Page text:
We searched and reviewed many boards where the main criteria were purpose, design/style/length and weight. After a few weeks it was clear which board met all the criteria, the 404 SOAP Race Carbon V3 12'6". It has all the right ingredients to be a great board and we weren't disappointed after several outings.
A main concern was weight because who wants to lug around bulky equipment that also weigh a ton. I like to keep things simple, light and manageable. The choices out there are wood, fiberglass or carbon and carbon just works. It is light and strong so that decision was out of the way rather quickly but we still had to consider price. Carbon generally costs more but is it worth it? If you don't mind spending more, then opt for carbon. I still prefer aluminum mountain bike frames, but that is a whole different story. The 404 SOAP Race V3 carbon 12'6" board comes in four varieties.
|width/ 24.5"||width/ 25.5"||width/ 26.5"||width/ 27.5"|
|thickness/ 7.3"||thickness/ 7.3"||thickness/ 7.3"||thickness/ 7.3"|
|volume/ 221.6 L||volume/ 230.7 L||volume/ 230.7 L||volume/ 228.8 L|
|weight/ 18.5 lbs||weight/ 19.5 lbs||weight/ 20.5 lbs||weight/ 21.5 lbs|
|max rider weight/ 220-240 lbs||max rider weight/ 220-240 lbs||max rider weight/ 220-240 lbs||max rider weight/ 220-240 lbs|
We bought the 12' 6” length, 27.5” wide version which weighs in about 21.5lbs and I think light for the length. One thing we did not consider was the width because I simply missed that option and it didn't occur to me that paddle boards get that far into custom design. The 404 does and I probably would have preferred the 24.5” wide version to save weight, lessen drag. Additionally, the narrowness of the board would force me to become a better rider as it takes a little more skill to manage the waves, wind etc.,. Consider this when buying the 404 SOAP Carbon V3.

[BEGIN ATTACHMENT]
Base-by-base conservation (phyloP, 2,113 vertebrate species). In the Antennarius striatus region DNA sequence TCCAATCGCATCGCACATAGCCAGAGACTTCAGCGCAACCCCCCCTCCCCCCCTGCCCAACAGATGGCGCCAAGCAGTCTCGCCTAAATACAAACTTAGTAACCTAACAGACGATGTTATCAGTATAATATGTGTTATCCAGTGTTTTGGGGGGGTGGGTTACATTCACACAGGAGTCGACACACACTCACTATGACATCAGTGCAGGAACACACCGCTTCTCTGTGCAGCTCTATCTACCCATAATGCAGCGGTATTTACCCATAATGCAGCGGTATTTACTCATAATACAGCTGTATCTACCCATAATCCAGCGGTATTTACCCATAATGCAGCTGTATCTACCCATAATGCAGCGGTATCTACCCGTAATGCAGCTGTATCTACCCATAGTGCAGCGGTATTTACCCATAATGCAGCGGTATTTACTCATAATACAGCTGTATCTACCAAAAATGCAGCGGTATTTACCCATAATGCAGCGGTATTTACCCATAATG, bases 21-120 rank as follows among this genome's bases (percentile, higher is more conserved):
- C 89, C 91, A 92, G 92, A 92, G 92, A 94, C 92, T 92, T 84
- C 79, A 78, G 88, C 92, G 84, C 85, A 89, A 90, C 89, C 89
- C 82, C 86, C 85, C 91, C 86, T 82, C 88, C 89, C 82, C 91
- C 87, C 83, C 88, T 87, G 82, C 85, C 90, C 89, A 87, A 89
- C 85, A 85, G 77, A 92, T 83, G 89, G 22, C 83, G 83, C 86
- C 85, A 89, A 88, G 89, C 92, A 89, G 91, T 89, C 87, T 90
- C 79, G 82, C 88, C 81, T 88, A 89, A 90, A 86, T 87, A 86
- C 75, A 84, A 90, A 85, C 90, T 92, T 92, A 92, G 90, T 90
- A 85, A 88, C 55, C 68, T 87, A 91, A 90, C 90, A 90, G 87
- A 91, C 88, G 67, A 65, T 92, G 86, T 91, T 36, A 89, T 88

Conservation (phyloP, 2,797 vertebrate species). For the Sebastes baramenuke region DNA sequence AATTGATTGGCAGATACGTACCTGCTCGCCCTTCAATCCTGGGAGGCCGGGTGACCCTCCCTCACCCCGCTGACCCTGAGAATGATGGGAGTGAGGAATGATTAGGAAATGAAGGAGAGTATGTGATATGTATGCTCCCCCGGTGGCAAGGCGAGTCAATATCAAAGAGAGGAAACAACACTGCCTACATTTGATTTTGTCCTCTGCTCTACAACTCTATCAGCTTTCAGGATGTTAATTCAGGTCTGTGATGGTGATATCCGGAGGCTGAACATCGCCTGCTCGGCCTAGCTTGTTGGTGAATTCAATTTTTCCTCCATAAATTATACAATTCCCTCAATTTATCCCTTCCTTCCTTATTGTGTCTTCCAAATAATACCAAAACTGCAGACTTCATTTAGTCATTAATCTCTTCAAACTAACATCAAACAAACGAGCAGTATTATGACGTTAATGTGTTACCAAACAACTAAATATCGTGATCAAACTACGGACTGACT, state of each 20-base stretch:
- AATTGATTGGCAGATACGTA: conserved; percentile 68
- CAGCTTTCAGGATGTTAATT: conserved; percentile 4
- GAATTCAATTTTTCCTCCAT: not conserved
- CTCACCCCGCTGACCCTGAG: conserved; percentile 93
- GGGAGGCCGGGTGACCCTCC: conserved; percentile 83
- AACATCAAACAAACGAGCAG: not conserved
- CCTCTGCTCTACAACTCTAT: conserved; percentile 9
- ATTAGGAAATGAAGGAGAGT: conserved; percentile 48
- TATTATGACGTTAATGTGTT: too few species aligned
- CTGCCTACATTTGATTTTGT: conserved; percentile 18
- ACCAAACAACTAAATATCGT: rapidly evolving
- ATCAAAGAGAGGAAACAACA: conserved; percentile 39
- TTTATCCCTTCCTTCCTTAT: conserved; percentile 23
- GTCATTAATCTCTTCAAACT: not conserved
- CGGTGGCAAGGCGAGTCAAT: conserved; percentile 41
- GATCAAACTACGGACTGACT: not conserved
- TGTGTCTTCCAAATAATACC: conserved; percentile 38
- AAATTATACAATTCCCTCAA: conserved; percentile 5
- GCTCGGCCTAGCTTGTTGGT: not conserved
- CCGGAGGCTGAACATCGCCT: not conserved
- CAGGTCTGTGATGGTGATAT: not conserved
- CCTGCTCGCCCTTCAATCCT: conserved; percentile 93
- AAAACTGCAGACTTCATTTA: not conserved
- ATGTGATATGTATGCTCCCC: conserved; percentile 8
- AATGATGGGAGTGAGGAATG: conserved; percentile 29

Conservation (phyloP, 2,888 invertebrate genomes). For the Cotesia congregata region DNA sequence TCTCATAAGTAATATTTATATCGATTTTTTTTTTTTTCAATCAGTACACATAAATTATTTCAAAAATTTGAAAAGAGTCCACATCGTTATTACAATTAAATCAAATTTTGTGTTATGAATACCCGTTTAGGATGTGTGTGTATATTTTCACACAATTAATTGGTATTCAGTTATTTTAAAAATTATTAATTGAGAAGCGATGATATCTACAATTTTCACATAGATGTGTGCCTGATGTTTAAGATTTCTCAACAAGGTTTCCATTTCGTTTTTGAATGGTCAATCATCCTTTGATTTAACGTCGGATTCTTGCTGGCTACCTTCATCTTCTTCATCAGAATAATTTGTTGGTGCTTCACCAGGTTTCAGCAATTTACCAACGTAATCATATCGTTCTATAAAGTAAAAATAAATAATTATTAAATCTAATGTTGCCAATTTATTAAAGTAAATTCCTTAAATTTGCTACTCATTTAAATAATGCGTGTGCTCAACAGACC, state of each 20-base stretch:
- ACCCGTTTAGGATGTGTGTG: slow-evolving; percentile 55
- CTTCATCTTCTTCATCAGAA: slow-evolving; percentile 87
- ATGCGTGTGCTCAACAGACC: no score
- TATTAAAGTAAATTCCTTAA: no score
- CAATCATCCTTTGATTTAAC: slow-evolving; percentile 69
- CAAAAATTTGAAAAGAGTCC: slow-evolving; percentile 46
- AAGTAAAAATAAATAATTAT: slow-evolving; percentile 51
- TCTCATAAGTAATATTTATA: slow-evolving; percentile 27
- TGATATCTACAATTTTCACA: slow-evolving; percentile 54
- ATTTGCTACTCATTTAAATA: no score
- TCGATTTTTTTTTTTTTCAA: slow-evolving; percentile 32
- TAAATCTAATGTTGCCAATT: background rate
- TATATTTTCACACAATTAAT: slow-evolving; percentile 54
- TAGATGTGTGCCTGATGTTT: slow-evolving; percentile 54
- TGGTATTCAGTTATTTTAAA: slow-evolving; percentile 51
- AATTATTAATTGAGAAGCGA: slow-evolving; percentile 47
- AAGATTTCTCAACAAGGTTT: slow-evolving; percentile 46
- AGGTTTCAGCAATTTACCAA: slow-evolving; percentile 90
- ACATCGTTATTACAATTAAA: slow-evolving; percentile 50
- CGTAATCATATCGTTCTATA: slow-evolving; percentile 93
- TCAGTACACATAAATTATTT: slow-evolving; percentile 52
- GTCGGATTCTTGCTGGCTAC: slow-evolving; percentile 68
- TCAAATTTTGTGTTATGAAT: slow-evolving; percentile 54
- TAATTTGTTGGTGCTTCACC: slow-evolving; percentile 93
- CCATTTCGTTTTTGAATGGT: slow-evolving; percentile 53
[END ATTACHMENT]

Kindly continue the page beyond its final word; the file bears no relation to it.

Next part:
The next thing to decide is the design ( appearance, and skill level rating ). I wanted an advanced level board because I knew I would quickly outgrow beginner or intermediate level boards. This serves several purposes. Race boards are generally lighter and require enough skill that it is naturally a good decision when thinking about 'outgrowing' a board. I learned this the hard way a few times and knew not to fall in to that trap again. You have to trust your abilities and know you will come up to speed quick enough that it makes sense. And we did. It was tricky at first, but after a few rides, we were comfortable with the board. The appearance part is just that. I always consider form over function, but if both can be met, I want to enjoy how the board looks. The 404 board is awesome in that regard. Then we needed to choose a length which is easy enough. We opted for the 12' 6” for space reasons alone. If storage wasn't an issue, we probably would have gone with the longer 14' board. Longer boards glide better and are faster but the 12'6' is more nimble and easier to store. So far I am fine with that decision.
The final criteria - purpose. We liked the idea of doing surf or riding waves ( rivers and/or the ocean ), but we also wanted speed and going on longer journeys. There are a few choices. One is the full on race version that cuts through the waves because of hull design, a surf type that will ride above the waves or an 'in between' board that is performs relatively well for surf and 'race'. We chose the race version because we wanted the speed and distance capabilities but could ride waves if needed. It was that simple and the 404 SOAP Race Carbon V3 worked out nicely.
So far we have ridden several springs, in strong wind, fast flow and small waves and the 404 performed exceptionally well. It is fast, light and nimble. Ours plans are to hit surf this weekend to see how well the 404 performs. Maybe we will add a surf specific version and/or a longer race version to the mix in the future, but for now 404 SOAP Race Carbon V3 does its job and does it well. - Peace